Review The arrival of AMD's Sempron 3400+ will come as no great surprise to anyone who has heard the rumours about its imminent launch. When it comes to budget processors AMD doesn't normally make big announcements, so those who've not kept up to date with the latest processor developments might wonder what the all the fuss is about, writes Lars-Goran Nilsson.
This time, there's a bit more to the chip than just a clock speed or cache increase - the Sempron 3400+ has been spruced up with some extra functionality. The 3400+ has a 2GHz core and 256KB of L2 cache, half that of an Athlon 64. The core has been shrunk and it's now built using 90nm technology. But what really matters is that the new Sempron core now supports 64-bit addressing and Intel's SSE 3 instruction set. The on-board memory controller has been tweaked, too, though in fact this was first done on the 3300+. According to AMD, the memory controller is more efficient, can handle memory modules of different sizes and if you populate all the memory slots with double-sided modules, the PC2700 speed limitation has been removed.
Up to now, AMD had reserved 64-bit support for the Athlon 64, but with Intel introducing 64-bit support to its Celeron range, AMD had little choice but to follow suit. SSE 3 has been inherited from the latest generation of Athlon 64s making the latest generation of Semprons more like the Athlon 64s than ever before.
The downside is that AMD has not moved the Sempron to Socket 939, so if you're interested in getting the new 3400+ you'll have to stick with a Socket 754 board and a pretty dead-end upgrade path. All the features of the 3400+ will eventually filter down through the various speed grades, although I would imagine that you'll have to wait for old stock to be sold out before they become available. In the meantime, all retail 64-bit Semprons will have clearly labelled boxes, but if you're looking at getting an OEM chip you have to keep an eye of for the product number; it should end with BO or BX for it to be a 64-bit CPU.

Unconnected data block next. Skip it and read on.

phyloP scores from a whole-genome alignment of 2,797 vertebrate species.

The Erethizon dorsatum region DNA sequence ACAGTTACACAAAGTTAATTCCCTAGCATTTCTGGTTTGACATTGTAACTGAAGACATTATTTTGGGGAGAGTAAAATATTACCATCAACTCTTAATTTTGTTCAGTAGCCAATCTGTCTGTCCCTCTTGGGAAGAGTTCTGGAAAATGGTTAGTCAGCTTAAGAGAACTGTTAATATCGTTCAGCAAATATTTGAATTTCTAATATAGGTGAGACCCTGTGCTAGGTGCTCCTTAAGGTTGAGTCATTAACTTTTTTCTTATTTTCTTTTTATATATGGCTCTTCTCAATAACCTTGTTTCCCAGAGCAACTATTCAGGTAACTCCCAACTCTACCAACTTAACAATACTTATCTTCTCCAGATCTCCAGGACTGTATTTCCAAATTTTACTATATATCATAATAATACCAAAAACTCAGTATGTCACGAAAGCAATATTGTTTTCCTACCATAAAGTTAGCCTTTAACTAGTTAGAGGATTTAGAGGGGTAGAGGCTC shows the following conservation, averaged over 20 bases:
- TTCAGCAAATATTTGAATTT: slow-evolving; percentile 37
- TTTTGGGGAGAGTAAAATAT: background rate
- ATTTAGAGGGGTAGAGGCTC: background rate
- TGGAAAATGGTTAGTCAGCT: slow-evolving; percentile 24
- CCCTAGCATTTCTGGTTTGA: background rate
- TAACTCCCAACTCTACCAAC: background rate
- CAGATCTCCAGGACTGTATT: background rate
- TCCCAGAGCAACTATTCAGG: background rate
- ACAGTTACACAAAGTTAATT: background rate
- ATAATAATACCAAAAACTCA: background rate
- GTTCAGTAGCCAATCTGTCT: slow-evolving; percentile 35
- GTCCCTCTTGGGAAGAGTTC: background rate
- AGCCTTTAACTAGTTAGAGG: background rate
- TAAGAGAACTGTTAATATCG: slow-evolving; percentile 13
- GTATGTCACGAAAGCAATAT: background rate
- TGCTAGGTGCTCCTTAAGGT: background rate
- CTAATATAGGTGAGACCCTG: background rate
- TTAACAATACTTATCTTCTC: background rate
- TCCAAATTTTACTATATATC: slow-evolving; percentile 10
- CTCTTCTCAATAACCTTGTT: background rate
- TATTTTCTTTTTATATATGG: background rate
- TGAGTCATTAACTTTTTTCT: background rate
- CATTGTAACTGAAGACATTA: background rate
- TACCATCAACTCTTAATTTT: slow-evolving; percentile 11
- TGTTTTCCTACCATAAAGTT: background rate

According to AMD, the Sempron processor speed ratings are not equivalent to that of Athlon 64 although it hasn't been specific as to exactly how they differ. Rather confusingly, a 3400+ Sempron is not comparable to a 3400+ Athlon 64; it is more like a 3000+, which is also clocked at 2GHz but with a larger 512KB cache. I'm not certain that 256KB of cache will make that much of a difference and, as you will see from the test results, the Sempron 3400+ put in some quite impressive numbers.
Although I didn't have a 3000+ Athlon 64 to hand, I managed to dig out an older 3200+, clocked at 2GHz with 1MB of cache. Although this chip has an extra 768KB of L2 cache to its advantage you'll see that it affects processor performance less than you'd think. However, the Sempron 3400+ has the advantage of having SSE 3, something the older 3200+ Athlon 64 doesn't have and this could tilt the scale to the Sempron's favour in certain applications.
Looking at SYSMark 2004, the Sempron 3400+ scored 160 points overall, whereas the 3200+ Athlon 64 proved that more cache is a good thing with a score of 168 points. This might not sound like a huge difference between the two chips, but I think we'll have to wait for another speed bump or two before the Sempron catches up here. In PCMark 05, the Sempron scores 3148 overall versus 3237 for the Athlon 64, a much smaller gap.
Looking at some of the individual scores in PCMark05, it's interesting to note that the CPU test actually has the Sempron as the winner with a score of 2835 against the Athlon 64 3200+'s 2821. However, this is within the margin of error and the extra cache of the Athlon 64 wins it the memory benchmark with a score of 3077, leaving the Sempron trailing behind at 2869 points.
The Sempron does well in 3DMark 03 compared to the Athlon 64, with a score of 7858 points versus 7998 using a 6600GT AGP card. It might not be the choice for high-end gamers, but it shows that budget processors are not as bad for gaming as they once used to be.
There's little point for anyone to upgrade their current Socket 754 platform to the new Sempron processor, unless you've already got a slower Sempron or possibly a 2800+ Athlon 64. However, if you're looking at building yourself an affordable PC with good performance you could do far worse than going for the new Sempron, especially you are considering moving to 64-bit Windows XP or Vista in the future.
AMD didn't give us a UK price in time for the publication of this review, but all indications points to the Sempron 3400+ costing under £100 - it's $134 in the US. But with a Socket 939 Athlon 64 processor costing just over £100 there seems to be some product overlap in AMD's inventory.
The Sempron 3400+ is a solid processor and it's good to see AMD bringing 64-bit support to its entry-level chip family. The addition of SSE 3 support is welcome too. But as always with a budget product success very much depends on the price.
|AMD Sempron 3400+|
|More info||The AMD Sempron site|